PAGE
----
I’ve met Andrew Little a few times and he’s a pleasant man who will make a reasonable job leading what the Labour Party has become in recent decades.
He will preside over a much less divided caucus and will be able to bring the party together in a way it hasn’t been since Helen Clark was leader. He won’t get into unseemly rows in the party, the caucus or in public because his personality is conflict averse. I’ve never heard him raise his voice and never heard stories of him thumping the table during wage negotiations on behalf of low-wage workers.
His personal style is thoroughly inoffensive and this is what Labour thinks it needs at the moment.
But how important is this to the progressive movement in New Zealand?
Not much. Little will lead a Labour Party which seeks power not because it has a policy programme to make a big difference for working New Zealanders but because senior Labour MPs hope they will soon get another turn to run the free market economy and receive the baubles of power which go with it.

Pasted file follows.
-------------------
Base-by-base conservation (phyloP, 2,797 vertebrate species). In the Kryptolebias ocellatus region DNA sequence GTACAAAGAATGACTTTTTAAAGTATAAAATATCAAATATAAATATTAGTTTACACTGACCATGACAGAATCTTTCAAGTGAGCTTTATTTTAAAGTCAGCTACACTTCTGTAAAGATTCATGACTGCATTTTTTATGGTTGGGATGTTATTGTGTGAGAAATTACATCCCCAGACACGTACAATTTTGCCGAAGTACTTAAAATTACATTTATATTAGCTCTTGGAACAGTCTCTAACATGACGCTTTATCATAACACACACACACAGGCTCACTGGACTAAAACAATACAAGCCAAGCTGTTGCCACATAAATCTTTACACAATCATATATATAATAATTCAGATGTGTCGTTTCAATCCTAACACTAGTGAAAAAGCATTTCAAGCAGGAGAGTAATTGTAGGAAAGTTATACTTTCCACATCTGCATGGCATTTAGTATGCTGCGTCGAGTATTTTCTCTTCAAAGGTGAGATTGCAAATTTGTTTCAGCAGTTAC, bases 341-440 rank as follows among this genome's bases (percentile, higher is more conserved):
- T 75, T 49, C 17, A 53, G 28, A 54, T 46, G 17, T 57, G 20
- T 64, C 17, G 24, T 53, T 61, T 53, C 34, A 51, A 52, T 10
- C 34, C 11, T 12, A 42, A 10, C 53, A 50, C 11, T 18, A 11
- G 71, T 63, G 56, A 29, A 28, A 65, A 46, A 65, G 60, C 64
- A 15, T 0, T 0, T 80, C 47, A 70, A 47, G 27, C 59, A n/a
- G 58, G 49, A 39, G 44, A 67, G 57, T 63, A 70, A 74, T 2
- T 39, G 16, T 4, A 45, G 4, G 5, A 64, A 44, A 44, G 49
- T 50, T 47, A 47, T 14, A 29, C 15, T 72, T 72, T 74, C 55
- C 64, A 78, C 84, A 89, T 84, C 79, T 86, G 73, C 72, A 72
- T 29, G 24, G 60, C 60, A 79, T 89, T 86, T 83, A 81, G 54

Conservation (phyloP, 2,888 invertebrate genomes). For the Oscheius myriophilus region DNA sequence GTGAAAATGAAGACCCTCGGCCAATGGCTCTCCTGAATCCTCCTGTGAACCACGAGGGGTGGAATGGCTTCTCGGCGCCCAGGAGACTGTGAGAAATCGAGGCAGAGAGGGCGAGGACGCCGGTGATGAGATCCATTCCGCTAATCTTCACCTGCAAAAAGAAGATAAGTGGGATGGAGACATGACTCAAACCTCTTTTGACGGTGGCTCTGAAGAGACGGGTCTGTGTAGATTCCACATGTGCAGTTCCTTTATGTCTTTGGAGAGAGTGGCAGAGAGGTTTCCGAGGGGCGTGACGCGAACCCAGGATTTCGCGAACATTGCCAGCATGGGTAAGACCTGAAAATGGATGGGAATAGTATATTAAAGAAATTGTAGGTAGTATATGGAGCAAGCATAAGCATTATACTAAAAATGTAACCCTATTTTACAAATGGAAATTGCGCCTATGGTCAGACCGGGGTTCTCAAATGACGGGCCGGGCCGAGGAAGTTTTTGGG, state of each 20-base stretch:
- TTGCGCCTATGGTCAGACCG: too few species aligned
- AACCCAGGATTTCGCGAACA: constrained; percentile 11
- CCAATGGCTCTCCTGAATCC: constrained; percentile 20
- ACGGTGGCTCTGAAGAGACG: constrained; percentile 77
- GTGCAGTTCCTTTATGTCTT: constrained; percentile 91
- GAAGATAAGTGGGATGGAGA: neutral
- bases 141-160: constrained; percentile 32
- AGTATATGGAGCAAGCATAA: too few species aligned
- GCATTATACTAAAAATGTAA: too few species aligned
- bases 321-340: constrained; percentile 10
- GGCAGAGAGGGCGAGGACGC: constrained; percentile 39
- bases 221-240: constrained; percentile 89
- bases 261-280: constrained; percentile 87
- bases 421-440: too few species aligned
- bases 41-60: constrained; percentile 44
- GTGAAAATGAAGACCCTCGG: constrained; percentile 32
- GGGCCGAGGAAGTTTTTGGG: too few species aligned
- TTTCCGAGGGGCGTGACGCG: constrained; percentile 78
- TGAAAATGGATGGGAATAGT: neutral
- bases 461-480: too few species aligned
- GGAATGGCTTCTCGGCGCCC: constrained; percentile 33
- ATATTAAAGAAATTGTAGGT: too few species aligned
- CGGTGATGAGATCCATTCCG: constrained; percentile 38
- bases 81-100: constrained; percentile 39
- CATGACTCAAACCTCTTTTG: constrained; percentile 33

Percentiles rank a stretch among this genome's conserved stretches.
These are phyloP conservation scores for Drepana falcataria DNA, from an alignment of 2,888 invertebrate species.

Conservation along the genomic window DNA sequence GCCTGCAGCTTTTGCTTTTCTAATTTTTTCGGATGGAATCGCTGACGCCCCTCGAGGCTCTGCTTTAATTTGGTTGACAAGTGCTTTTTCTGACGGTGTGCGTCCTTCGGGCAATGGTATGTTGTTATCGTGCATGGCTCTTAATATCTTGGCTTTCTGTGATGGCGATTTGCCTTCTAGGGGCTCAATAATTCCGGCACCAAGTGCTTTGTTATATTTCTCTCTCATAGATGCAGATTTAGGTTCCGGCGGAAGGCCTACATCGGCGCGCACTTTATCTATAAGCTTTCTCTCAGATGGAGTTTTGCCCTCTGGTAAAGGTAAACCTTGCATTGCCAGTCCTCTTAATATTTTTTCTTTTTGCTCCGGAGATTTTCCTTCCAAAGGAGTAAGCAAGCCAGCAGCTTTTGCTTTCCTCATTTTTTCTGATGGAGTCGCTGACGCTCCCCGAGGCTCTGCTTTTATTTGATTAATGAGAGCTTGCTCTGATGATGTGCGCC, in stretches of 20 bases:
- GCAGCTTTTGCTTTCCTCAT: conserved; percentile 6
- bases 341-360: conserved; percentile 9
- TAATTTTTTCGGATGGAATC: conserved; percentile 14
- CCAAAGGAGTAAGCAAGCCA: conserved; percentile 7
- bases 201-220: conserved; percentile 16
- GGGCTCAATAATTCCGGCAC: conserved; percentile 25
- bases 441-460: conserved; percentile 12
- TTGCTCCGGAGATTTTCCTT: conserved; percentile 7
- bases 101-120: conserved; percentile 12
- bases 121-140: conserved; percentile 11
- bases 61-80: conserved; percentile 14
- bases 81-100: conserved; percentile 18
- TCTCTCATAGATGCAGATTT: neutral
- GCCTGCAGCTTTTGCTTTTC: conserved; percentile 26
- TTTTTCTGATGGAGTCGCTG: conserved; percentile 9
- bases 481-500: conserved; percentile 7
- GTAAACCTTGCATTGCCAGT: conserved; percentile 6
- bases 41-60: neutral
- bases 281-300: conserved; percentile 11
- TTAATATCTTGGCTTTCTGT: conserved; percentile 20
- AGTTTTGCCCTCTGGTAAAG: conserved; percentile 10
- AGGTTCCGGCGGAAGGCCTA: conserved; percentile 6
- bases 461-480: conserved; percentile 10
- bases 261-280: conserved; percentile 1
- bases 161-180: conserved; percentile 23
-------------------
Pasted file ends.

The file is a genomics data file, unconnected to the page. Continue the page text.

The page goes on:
Little won’t cause waves outside the party either. The mainstream media have endorsed him as Labour’s best choice for leader because he is deeply conservative economically and in particular doesn’t support a capital gains tax. He hasn’t advocated any change to economic policy settings that would make a significant difference either to corporate profits or the plight of hundreds of thousands of families struggling on low incomes.
The ability to drive an ambitious policy programme to back up a big vision for working New Zealanders is simply not in Andrew Little’s genes.
The corporate sector will be particularly happy with his appointment because they know that when the tide runs out on John Key and National they can be assured Labour will continue to run the economy on their behalf.
Labour has been staunchly neo-liberal since 1984 in every area of the economy. Even after eight years of strong economic growth under Helen Clark Labour left 175,000 children living in poverty.
There’s no sign Little won’t continue following neo-liberal tradition. In fact his desire to drop the capital gains tax proposal is the best indication it will be business as usual if he gets to lead the government in three years’ time.